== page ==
Fifty Years after Dylan went electric within the Newport Folk Festival grounds, a plethora of talent gathered to celebrate the iconic moments, as well as carve out their own new ones. From Boston to Sweden, the best of folk made us dance barefoot, sing along with strangers, and surreptitiously wipe what definitely-wasn’t-tears from our eyes. Discover what you missed and satisfy your curiosity about the Bob Dylan rumors below.
The Ones Who Stole Our Hearts: Ballroom Thieves
Sunday mornings can be a slow and sleepy time for even the earliest of birds, but the Ballroom Thieves’ set was a better jolt than a cup of iced joe from the aptly named “Coffee Guy” stands scattered around.
Bringing their setlist onstage in a leather-bound journal, the Boston-based trio began with a husky, three-part harmony under grey skies. Sweet yet haunting, it was a deceitfully peaceful start. The next half hour was a flurry of foot-tapping melodies and roguish banter that charmed the Birkenstocks off everyone in the vicinity. “It’s a little crazy to think we used to sneak booze into this festival in sunscreen bottles,” frontman Martin Earley laughed. “And now they’re giving it away for free backstage!”
A healthy variety of folk rock songs from their first EP were featured alongside newer albums’ tracks like “Archers” and “Wild Woman,” the latter of which was belted out impressively by Earley. Even their more melancholic tracks never lost power; cellist Calin Peters not only delivered a stunning string performance all-around, but also awed the crowd with her raspy-sweet solo on “Bury Me Smiling.” Bringing it back up from the lull, “this next one is called ‘Here I Stand,’” Earley mentioned before motioning to the seated drummer, “which is why we don’t often let Devin introduce it,” he deadpanned.
The Ballroom Thieves aren’t robbers, but true performers with mesmerizing melodies, energy to spare, and a captivating instrumental and vocal mix.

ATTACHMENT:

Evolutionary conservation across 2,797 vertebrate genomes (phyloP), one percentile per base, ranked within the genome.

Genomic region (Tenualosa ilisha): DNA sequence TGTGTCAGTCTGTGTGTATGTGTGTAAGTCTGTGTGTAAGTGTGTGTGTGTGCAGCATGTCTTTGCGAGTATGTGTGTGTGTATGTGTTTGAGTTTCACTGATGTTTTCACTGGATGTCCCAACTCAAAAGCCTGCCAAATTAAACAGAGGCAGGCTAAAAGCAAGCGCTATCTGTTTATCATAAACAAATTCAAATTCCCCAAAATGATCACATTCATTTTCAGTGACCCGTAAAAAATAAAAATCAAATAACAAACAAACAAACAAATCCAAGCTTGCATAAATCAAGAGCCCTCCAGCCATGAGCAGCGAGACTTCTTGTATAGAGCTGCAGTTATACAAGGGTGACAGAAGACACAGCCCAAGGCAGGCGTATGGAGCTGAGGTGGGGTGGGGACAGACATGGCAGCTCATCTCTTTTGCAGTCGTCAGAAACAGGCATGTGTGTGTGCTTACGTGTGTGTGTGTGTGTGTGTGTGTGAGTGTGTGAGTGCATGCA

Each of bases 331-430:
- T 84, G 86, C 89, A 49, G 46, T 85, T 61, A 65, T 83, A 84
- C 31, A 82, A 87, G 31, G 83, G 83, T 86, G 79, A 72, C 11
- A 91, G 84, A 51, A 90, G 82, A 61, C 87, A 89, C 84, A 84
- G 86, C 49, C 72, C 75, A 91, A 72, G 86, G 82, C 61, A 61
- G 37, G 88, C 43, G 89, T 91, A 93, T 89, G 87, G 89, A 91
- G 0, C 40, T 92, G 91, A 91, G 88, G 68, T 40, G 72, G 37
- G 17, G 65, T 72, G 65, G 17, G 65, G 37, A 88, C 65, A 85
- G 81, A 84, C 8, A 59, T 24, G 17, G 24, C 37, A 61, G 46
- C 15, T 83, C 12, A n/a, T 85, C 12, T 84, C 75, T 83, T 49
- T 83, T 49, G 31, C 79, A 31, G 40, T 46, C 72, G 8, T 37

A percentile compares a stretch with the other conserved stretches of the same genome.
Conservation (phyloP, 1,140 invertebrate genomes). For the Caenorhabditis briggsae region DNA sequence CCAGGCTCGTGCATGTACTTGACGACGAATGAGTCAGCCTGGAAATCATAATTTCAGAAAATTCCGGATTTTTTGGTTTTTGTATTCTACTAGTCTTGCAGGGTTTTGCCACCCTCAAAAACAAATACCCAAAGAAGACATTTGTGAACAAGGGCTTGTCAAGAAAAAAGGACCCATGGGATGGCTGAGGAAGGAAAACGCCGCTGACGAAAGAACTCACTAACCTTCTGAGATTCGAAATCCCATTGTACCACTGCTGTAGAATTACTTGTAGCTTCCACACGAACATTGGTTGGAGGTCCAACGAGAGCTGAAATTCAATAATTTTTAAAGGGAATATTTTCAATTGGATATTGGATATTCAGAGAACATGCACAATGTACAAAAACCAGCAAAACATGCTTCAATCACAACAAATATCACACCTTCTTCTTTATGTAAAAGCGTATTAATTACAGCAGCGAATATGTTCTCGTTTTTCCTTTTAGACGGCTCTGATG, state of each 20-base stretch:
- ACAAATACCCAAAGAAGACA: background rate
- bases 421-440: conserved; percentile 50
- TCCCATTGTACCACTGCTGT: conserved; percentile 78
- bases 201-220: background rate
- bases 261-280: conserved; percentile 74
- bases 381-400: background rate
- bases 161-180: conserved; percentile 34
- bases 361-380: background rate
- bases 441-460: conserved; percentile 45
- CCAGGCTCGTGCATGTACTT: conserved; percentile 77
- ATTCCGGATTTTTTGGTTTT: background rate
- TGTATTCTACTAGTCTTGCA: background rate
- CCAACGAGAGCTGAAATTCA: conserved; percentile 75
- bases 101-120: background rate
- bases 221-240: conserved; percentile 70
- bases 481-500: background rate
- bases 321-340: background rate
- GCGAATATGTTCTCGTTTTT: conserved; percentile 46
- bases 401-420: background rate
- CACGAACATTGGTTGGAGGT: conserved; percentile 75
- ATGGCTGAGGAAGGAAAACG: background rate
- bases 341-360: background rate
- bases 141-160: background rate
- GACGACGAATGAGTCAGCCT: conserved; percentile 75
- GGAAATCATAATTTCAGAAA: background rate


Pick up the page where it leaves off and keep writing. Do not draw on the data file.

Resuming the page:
The One Who Sang Us His Poetry: Brian Fallon
Seeming abnormally small without the rest of his band, Brian Fallon perched atop his stool like an adorably awkward bird. The Gaslight Anthem lead singer dove into his set without any fanfare or flair, playing with extreme focus as he hunched over his acoustic guitar. It was an odd experience for any Gaslight Anthem fan to hear his powerful vocals so isolated, but it let his lyrical genius shine: “We’re all gonna miss you/your perfume like cigarettes and the sea/My name that you always wore like grief.”
Emerging from his first song, he seemed to shrug off his nervousness as he greeted the crowd. “I don’t know why they let me on in,” he joked, “I guess somebody messed up and they didn’t check my background… but I got a wristband and now I’m in!” Shortly after, three others trooped on stage to support him on keyboard, bass, and guitar. The motley crew (“We’ve never played together in person before!”) almost blended into the background thereafter adding another layer of sound, yet never overwhelming Brian and his guitar.
He was simply spellbinding; pure, rough vocals weaving enigmatic poems of loss, love, and friendship to the soundtrack of his acoustic rhythms and the Newport breeze.
The Ones Who Were Vanilla: Lord Huron
Folk and pop might not seem to go together, but if there was anyone who could lay claim to the genre it would be Lord Huron. The four-person outfit wore formal dress, but the music was anything but stuffy as they swayed around the stage in routes that seemed perfectly choreographed for just the right amount of intermingling.
Their upbeat melodies and catchy sing-along choruses were perfect for mid-afternoon dancing in front of the main stage, but they were still as plain as white bread compared to the variety of music and characters that came before them.
The Refreshingly Female Act: First Aid Kit